Dyer in Ohara

Dyer in Ohara
Noren are traditional Japanese fabric dividers, all sizes here are w. 90 cm (35.4") x l. 150 cm (59") except Maple (l. 120 cm, 47.2"), Ikuhira line 100%

Kakishibu (persimmon astringent juice) is a natural waterproofing pigment. It is extracted after not-yet-ripe, astringent persimmons are crushed and squeezed into liquid, which is then kept in clay pots in a dark, cold area so the liquid can ferment and age for three months to one year. The cloth is exposed to sunlight for coloring after immersing it in the persimmon astringent liquid or brushing the juice over the cloth at room temperature. At the beginning, the cloth appears light beige. As it is dyed repeatedly, however, the cloth turns darker, from red brown to umber. During this period, the cloth also turns into a hard, leather-like texture. Because of its high waterproofing property, persimmon juice was always applied to fishing nets, as a base coat for japan ware, to coarse oil-paper umbrellas (bangasa in Japanese), rainwear, and stencil patterns.

Ai (zome): Indigo (dyed). The basic raw material is the leaf of the Polygonum Tinctorium. The Japanese process differs from that in other parts of the world in that the leaves are fermented to extract the indigo compound. The plant grows well in the western part of Japan (mainly Tokushima = old name, Awa.) Using sukumo (fermented Polygonum leaves = composted leaves) doesn't provide any shortcut to the rest of the dyeing process. Compared with other Indigo dyeing methods, the Japanese way requires more sensitive care throughout the process because they have to keep the bacteria alive through the entire dyeing session. The Japanese words some and zome mean dyed.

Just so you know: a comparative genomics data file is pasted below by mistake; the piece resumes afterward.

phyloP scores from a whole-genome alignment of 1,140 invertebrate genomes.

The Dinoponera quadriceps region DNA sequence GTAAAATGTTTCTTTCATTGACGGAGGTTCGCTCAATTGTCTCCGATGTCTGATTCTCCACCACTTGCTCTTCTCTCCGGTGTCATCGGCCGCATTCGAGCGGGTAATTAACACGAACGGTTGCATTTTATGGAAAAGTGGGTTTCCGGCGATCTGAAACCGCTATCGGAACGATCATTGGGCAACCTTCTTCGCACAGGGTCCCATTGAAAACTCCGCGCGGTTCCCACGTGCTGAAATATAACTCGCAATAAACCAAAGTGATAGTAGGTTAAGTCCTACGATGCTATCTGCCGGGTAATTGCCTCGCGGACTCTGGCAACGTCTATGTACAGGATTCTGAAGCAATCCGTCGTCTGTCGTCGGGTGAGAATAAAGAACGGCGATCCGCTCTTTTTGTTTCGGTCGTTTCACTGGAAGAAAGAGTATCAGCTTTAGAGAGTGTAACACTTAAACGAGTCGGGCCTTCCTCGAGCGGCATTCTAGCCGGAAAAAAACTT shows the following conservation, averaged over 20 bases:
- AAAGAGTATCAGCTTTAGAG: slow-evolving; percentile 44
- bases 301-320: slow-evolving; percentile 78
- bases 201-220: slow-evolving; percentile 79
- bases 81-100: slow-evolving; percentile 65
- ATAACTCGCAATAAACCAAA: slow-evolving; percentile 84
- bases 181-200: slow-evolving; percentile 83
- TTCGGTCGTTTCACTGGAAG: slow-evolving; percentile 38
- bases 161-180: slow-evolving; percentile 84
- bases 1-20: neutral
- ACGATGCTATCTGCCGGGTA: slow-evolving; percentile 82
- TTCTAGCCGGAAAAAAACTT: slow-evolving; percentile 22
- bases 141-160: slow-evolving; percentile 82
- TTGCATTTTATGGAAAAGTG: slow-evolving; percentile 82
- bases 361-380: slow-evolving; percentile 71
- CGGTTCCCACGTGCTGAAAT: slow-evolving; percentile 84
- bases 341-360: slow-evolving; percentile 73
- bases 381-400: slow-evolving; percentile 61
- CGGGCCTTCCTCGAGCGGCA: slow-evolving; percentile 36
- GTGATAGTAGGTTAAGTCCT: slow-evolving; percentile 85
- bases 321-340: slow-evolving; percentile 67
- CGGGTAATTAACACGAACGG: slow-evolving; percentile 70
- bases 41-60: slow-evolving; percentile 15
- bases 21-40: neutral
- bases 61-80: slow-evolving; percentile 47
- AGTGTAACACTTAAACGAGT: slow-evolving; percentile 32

Sometimes pronounced benigara. Red earth pigment. A bright, purplish-red pigment, whose main ingredient is iron oxide, Fe2O3. It occurs naturally as the mineral haematite, or can be made by heating ferrous sulphate and the color-tone varies according to the heating method used. Its mineral composition is very similar to that of taisha. Bengara is an important coloring agent in paints; glass; black, amber, and celadon ceramic glazes; iron oxide underglaze; and yellow and red overglaze enamels. It has been found in lacquer ware dating to the Joumon-era (pre-200 BCE), and was widely used as a red lacquer colorant in the Edo-era (1603-1868). Bengara is resistant to sunlight, air, heat, and alkalinity. It was applied to pillars, beams, outside walls, and decorative wooden elements of venacular dwellings, houses. The name bengara is thought to have derived from a red iron oxide brought to Japan from the Indian province of Bengal in the 16th century.